# Implementing K-means Clustering Algorithm with Python

## Introduction to k-means Clustering Algorithm

If you compare supervised learning and unsupervised learning in terms of understanding, supervised seems to be an easy one but, after going through K means clustering algorithm, your perception towards this comparison could change. K means clustering is an unsupervised algorithm which means that we don’t have any labels associated with our machine learning dataset. This unsupervised machine learning algorithm is used to find the patterns among the unlabelled dataset to label them.

## How does Clustering work?

The first step towards understanding k means clustering is to understand what clustering means, clustering is a method where similar data-points in a dataset can be grouped together, in this way we would have each cluster with a unique feature or pattern. Consider a group of mango and apple images is fed to the K means algorithm, what we shall get is, a separate image group of mangoes and a separate group of apple images.

With the above example, we can figure out that K means algorithm is recognizing patterns on similar data and giving clusters of those similar patterns as an output. In machine learning, these clusters are used in many applications and are very valuable data resources.

## Types of Clustering in K means Clustering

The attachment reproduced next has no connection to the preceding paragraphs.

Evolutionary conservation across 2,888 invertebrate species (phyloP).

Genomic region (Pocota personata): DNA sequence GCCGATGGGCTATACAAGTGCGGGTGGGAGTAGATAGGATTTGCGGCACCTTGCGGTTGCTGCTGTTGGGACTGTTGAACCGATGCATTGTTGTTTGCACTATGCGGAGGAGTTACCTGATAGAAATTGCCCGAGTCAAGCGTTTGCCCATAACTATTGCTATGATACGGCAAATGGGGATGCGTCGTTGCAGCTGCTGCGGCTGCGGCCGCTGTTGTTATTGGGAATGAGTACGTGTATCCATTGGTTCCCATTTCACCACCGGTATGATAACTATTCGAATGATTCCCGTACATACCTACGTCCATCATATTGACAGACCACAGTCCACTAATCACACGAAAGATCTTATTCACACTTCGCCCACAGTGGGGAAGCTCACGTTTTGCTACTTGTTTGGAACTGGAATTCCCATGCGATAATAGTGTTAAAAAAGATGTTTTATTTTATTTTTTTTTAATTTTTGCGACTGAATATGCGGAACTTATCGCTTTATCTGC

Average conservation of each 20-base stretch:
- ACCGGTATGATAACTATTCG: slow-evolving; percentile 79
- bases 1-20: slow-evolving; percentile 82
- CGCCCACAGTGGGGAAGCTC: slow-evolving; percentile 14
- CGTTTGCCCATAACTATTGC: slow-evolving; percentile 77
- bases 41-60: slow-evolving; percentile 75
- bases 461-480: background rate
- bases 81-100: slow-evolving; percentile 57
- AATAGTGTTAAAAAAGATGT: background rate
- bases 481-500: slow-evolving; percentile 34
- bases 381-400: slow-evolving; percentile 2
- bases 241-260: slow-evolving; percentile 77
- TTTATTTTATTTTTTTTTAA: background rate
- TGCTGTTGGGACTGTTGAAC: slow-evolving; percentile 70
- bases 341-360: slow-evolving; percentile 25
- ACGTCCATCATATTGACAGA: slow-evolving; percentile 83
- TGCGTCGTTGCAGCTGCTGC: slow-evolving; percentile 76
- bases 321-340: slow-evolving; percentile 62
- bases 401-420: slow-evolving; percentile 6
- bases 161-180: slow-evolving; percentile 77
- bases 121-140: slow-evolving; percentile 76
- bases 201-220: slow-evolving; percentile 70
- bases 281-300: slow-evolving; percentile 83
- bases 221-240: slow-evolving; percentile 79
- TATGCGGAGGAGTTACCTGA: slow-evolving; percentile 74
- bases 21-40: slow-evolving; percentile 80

Clustering depends upon the algorithm to algorithm, and we can see different types of clustering using the same datasets on the different algorithms. Clustering is of three types:-

### Exclusive Clustering

Just as in a Walmart, Bananas are not stacked up with mangoes, even though they belong to the group of fruits. Similarly, whenever data is existing only in one group or cluster exclusively, it is known as exclusive clustering. Example -> Kmeans clustering.

### Overlapping Clustering

when some data points from one cluster show the attributes of another cluster too, it can coincide between the two thus creating an overlapping, this is known as overlapping clustering. Exam - Fuzzy algorithm.

### Hierarchical Clustering

Whenever in a single cluster, there are multiple clusters, we could say that the clustering over there is hierarchical clustering. Let us consider A and B have some similarities and D and F have some similarities among them, whereas a combination of A and B is similar to C, and a combination of D and F is similar to E. And at last, the combination of A, B, C is similar to D, E, and F.

## Working Of K-means Clustering

Step 1 -: We will start by determining the number of groups or clusters we need, remember we can always change the number of clusters in order to increase the accuracy of the algorithm, so in K-means clustering we generally denote the number of clusters as K, so if we want to have 4 clusters we will determine the value of K as K=4.

Step 2 -: Randomly select a few data points, these data points are in sync with the value of K, i.e if the value of K is 3 then you should select 3 random points as they will act as a centroid for the clusters, the easiest way to generate random data point is to use Numpy library of python.

Step 3 -: Our third step is to find out the distance between each random data point we selected to all other data points, so the data points that are nearest to each random point are considered to be the data point belonging to that cluster.

## Application of K-means Algorithm in Real World

Some of the applications of K means clustering is -:

1. Document Clustering
2. Hidden Pattern Recognition
3. Image Segmentation
4. Recommendation System
5. Wireless Sensor Network

## Code for K means clustering algorithm Python

``````import numpy as np
import matplotlib.pyplot as plt